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Love And Other Human Remains Are Painfully, Funnily Shattered In New Theater Group's 1st Major Production

COLLATERAL AMSTERDAMAGE: Brendan Ragan and Giti Lynn get to know one another.

By Bret McCabe | Posted 8/15/2007

Red Light Winter

By Adam Rapp

At the Theatre Project through Aug. 19

Adam Rapp's Red Light Winter is a simply complex, hatefully funny, and beautifully ugly look at the familiar and the fresh. On the surface the play explores the collateral damage that young twentysomethings-becoming-thirtysomethings inflict on themselves and each other; thematically, it mines even more clichéd territory about love and friendship. And yet something about the way Rapp dissects his characters, plot, and situations allows him to take such shopworn themes and reassemble them from a slightly different and revealing angle.

In what may be Rapp's greatest achievement here, he has casually captured the way the benign and malignant coexist in young adult's lives, from how they choose to live and who they chose to befriend to what they say to each other: Red Light Winter's most impressive facet is recognizing the claustrophobic life and death importance of the utterly normal--and being unflinching enough to show the common horrors of today's quotidian anxieties.

The current run of Red Light Winter is the first major local production of Single Carrot Theatre, a new local company of young people who, apparently, moved here en masse in the past year from Boulder, Colo. Davis (Aldo Pantoja) and Matt (Brendan Ragan) are 30-ish friends from college wintering around Western Europe--currently in Amsterdam. Davis is the sort of confident, fast-talking alpha male who kung-fus into a room. Matt is a nerdy playwright who has been "emerging" since winning a postcollegiate award and unable to finish anything since. And when the play opens, he's trying to hang himself with his belt.

That he not only doesn't succeed but fails with a nearly slapstick pratfall speaks highly of both Rapp's storytelling and Ragan's performance. This superficially chaotic two-act play is structured with a sly formal symmetry that sustains the story's need for the desperate and the dunderheaded never to be that far away from each other. And Ragan comes very close to personifying that unbalanced equilibrium in Matt's nebbish neurotic. Yes, such a character is cookie-cutter stock since even before Woody Allen, but how Rapp and Ragan bring him to life--and how Matt becomes both the expected pathetic fool and oddly empathetic exterminating angel--is one of the many reasons why it's difficult to assume you know just where everything is headed.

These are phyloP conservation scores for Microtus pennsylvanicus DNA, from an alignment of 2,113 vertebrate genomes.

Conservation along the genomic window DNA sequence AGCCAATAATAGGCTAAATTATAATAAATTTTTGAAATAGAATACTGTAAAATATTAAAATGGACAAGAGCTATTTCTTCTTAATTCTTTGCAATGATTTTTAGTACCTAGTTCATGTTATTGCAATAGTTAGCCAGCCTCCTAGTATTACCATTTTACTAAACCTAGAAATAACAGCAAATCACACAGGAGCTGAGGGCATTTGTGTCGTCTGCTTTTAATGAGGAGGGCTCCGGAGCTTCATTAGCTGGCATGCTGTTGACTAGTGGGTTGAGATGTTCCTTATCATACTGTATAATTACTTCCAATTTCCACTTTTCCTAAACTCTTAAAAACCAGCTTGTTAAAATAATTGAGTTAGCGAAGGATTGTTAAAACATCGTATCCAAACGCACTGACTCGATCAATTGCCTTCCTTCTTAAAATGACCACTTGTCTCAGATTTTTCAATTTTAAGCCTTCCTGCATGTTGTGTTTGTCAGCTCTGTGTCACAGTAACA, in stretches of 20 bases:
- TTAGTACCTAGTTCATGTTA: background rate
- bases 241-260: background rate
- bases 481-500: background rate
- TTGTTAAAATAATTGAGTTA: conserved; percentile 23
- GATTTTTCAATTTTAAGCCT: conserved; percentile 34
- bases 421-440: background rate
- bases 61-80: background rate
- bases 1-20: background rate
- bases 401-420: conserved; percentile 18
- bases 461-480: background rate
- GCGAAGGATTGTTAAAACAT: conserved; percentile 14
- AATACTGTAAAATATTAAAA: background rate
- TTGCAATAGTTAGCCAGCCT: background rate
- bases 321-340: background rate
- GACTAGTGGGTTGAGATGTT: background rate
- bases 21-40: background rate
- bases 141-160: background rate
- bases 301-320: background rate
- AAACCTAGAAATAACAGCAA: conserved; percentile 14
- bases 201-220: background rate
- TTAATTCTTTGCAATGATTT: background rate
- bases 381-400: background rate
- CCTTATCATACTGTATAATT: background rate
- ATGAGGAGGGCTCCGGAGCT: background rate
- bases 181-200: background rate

Before Matt can try to off himself again Davis returns to the room with the comely Christina (Giti Lynn) on his arm. She's a French prostitute he picked up, fooled around with, and brought back as a gift for Matt, who has been through a dry patch since his ex left him. And what starts as a lads' night with drugs and a pro becomes something resembling a psychological love triangle that's been rearranged with a ball-peen hammer. Eventually everything gets somewhat explained--the reason for Matt's opening act, the reason why Christina's French accent sounds a little off, the reason why Davis feels he should help Matt get laid--but the basic plot is secondary to what the characters endure as it moves toward its excoriating end.

Neither Davis nor Christina is as internally complex as Matt; fortunately, Pantoja and Lynn find ways to make them work best they can. Pantoja might have the hardest job, trying to rein in what a thermonuclear douchebag Davis is even though every actorly instinct probably tells him that Davis would never be that self-conscious. Lynn's Christina is the most notable performance--if only because Christina uses self- and social deception as self-preservation, and Lynn has the precarious job of trying to lend depth to a character who relies on facades just to breathe.

If this Single Carrot production is flawed--and it is--it's only because the company has aimed so high. Red Light Winter is nobody's idea of a casual night at the theater--when the lights finally go up you're not feeling good about people--but that Single Carrot chose it to introduce itself to Baltimore speaks exceptionally well for the ambition this company wants to bring to local stages.

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